Perfume Genius | photo by Camille Vivier // Moses Sumney | photo by Eric Gyamfi
Moses Sumney and Perfume Genius offer deep self–reflection on their latest albums
“Half of my whole life is gone,” Perfume Genius’ Mike Hadreas croons to open his latest album, Set My Heart On Fire Immediately. The first minute of album opener “Whole Life,” is deeply contemplative — morose, even — until twangy guitars enter, injecting the track with a sense of wonder. This immediately establishes the album as a deeply personal self–reflection of Hadreas’ queer identity.
Similarly, Moses Sumney’s latest work, græ, revolves around an examination of Sumney’s multitudinous identities. The album’s title is a reference to the infinite range of shades between black and white – even the usage of the ‘æ’ symbol is a cheeky reference to the project’s amorphous fluidity. On “boxes,” one of the album’s several interludes, Ayesha K. Faines muses “I truly believe the people who define you control you.” Throughout the entire album, Sumney aims to deconstruct and eliminate our need to label things that don’t need to be labelled. In a recent interview, Sumney pointed out that many media outlets bill him as a “queer musician.” He remarked, “I don’t correct people when they say that… at some point proclamations of identification are largely for other people, not for the self… It’s worth noting that no one has ever been considerate enough to ask me.”
Both albums are careful examinations of the need for self–identification, and both albums are defined by their subsequent lack of definition. Lyrically and sonically, both artists reject labels given to them by others. Sumney’s græ is somewhat more intentional about this rejection, while Hadreas’ Set My Heart… opts for a more contemplative approach.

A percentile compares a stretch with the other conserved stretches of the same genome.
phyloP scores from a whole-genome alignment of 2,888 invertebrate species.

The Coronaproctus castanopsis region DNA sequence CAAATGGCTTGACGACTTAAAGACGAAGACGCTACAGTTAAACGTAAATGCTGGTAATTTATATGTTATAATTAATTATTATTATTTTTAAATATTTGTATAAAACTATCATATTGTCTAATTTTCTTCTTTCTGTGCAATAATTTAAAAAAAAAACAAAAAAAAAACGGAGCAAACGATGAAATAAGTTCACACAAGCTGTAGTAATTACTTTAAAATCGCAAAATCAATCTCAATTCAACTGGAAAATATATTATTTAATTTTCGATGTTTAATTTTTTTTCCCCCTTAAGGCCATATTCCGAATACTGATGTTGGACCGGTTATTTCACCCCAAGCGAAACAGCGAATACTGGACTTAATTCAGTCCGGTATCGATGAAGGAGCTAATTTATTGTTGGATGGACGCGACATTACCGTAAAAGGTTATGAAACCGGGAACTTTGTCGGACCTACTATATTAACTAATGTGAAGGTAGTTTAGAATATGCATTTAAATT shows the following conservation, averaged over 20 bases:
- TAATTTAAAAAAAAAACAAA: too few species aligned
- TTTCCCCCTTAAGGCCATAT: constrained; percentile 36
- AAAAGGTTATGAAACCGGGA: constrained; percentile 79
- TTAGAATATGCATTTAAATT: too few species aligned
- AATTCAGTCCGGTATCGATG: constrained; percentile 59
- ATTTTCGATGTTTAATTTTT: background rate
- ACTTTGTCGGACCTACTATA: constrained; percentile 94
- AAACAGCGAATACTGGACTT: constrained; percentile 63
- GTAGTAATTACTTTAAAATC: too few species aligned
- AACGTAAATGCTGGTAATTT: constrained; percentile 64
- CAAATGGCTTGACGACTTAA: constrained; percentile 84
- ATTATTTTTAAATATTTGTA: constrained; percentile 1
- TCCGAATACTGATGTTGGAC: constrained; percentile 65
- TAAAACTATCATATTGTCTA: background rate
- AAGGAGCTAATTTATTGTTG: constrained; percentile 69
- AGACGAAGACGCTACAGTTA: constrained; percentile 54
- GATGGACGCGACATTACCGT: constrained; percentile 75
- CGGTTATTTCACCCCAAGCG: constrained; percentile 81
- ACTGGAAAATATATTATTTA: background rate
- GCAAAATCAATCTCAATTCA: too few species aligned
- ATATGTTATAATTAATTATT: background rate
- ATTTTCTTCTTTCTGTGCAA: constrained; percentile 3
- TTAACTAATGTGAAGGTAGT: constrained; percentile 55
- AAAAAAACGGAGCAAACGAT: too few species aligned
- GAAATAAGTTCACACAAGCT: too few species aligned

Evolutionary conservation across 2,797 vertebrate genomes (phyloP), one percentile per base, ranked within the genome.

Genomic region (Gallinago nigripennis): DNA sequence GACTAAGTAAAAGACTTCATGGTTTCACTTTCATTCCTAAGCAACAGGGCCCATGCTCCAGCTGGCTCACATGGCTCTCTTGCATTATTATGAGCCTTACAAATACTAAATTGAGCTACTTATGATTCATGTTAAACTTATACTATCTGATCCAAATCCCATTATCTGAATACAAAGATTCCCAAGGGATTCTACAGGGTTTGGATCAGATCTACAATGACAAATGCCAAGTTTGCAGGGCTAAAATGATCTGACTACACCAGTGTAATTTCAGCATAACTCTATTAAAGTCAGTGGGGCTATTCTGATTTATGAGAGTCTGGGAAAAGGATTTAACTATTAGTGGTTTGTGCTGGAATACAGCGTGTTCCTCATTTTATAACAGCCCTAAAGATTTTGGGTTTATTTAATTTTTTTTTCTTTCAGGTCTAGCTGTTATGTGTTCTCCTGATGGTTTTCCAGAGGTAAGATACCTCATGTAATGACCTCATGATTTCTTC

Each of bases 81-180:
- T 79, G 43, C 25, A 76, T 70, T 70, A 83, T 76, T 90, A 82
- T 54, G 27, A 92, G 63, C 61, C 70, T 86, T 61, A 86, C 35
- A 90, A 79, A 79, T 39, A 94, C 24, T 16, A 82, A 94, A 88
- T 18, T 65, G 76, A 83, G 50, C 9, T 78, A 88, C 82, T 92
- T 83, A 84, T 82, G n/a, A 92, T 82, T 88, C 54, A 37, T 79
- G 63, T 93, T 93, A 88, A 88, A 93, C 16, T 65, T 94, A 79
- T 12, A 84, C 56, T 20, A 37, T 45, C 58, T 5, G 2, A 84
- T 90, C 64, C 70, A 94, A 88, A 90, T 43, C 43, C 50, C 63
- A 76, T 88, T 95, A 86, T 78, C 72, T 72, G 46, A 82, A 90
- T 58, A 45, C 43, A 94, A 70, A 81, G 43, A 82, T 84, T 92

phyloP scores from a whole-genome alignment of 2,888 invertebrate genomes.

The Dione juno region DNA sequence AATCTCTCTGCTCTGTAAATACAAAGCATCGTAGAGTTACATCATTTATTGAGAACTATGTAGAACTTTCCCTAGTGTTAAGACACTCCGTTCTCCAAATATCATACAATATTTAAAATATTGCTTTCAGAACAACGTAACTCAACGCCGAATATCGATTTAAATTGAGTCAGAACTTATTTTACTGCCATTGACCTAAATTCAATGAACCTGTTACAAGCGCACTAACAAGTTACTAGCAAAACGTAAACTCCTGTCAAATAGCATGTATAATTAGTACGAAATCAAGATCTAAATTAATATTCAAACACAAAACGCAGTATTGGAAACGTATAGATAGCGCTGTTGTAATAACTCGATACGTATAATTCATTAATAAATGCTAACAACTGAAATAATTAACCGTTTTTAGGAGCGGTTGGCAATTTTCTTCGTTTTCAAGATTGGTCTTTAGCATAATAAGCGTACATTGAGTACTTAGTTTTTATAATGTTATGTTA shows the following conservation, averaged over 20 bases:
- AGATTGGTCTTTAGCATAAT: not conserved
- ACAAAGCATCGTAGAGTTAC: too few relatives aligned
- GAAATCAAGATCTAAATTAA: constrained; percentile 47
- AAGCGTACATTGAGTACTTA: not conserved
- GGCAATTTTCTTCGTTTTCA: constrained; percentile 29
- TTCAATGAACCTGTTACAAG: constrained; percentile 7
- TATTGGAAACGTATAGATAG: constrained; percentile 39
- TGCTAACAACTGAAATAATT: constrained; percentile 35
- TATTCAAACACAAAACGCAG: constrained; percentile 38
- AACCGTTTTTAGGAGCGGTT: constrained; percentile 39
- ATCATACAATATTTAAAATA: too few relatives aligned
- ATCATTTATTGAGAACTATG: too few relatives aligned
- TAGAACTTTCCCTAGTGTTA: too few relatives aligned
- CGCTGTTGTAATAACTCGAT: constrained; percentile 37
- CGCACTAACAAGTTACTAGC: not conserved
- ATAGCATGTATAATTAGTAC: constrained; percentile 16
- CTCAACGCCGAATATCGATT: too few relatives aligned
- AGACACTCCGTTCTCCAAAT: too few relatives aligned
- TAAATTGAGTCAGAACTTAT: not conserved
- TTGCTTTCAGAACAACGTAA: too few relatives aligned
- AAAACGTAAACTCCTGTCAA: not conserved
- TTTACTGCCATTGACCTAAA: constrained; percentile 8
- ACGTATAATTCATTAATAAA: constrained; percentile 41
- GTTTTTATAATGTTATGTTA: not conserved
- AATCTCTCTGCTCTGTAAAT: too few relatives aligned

The two artists’ rejection of labels across their respective work is clearly seen in the album’s production: Hadreas and Sumney employ instrumentation and arrangement techniques which not only resist genre classification, they seem to move past the concept of genre entirely.
The first two singles on græ, “Virile” and “Polly,” established this concept early on. Where “Virile” is explodes outward with immense bombast, “Polly” contracts inward with meditative guitar strums. Other cuts on the album similarly refuse definition: the instrumentation and arrangements throughout the 20–song project are dense and varied, in part due to the album’s 40+ collaborations, including contributions from legendary electronic producer Onohtrix Point Never and funky bass legend Thundercat.
The collection of songs on Set My Heart… similarly escape immediate definition. Some cuts, like “Describe” and “Some Dream,” utilize heavy shoegaze textures, with dense walls of guitar. But even in those songs, lighter textures, twangy guitars, and harpsichord arpeggios provide a certain weightlessness. This immediately contrasts songs like “Jason,” and “Leave” which feature relatively sparse, unconventional instrumental arrangements. There are plenty of pop hooks across this album (“Nothing At All,” “Without You”), starkly contrasted by ethereal wonder of “Moonbend” and “Just a Touch.”
The vocal delivery across both albums similarly suggests a sort of fluidity, providing a commentary on the gender binary. Sumney’s characteristic falsetto, employed to great effect on his previous album, Aromanticism, is still present, but songs like “Gagarin,” “Virile,” “Polly,” and “Me in 20 Years,” showcase gorgeous singing in a much lower octave. Interlude “jill/jack,” featuring Jill Scott, directly commentates on the rejection of the gender binary. Mike Hadreas also employs his full vocal range. Hadreas sings “Jason,” a song about a gentle sexual encounter, entirely in falsetto, while “Whole Life” and “Leave” showcase him accessing a lower register. Fluidity between effeminacy and masculinity has always been a key theme of Perfume Genius’ work, and Set My Heart…is no exception.
There are many thematic and sonic parallels to draw between the two albums. And coincidentally, they were both released on May 15th. Despite this comparative review, it’s important to understand that these are two uniquely individual pieces of art, both incredible in their own right, and both fully deserving of individual attention and examination.
Watch the music videos for Perfume Genius’ “On the Floor” and Moses Sumney’s “Cut Me” below. Set My Heart On Fire Immediately is released through Matador Records, while græ is released through Jagjaguwar.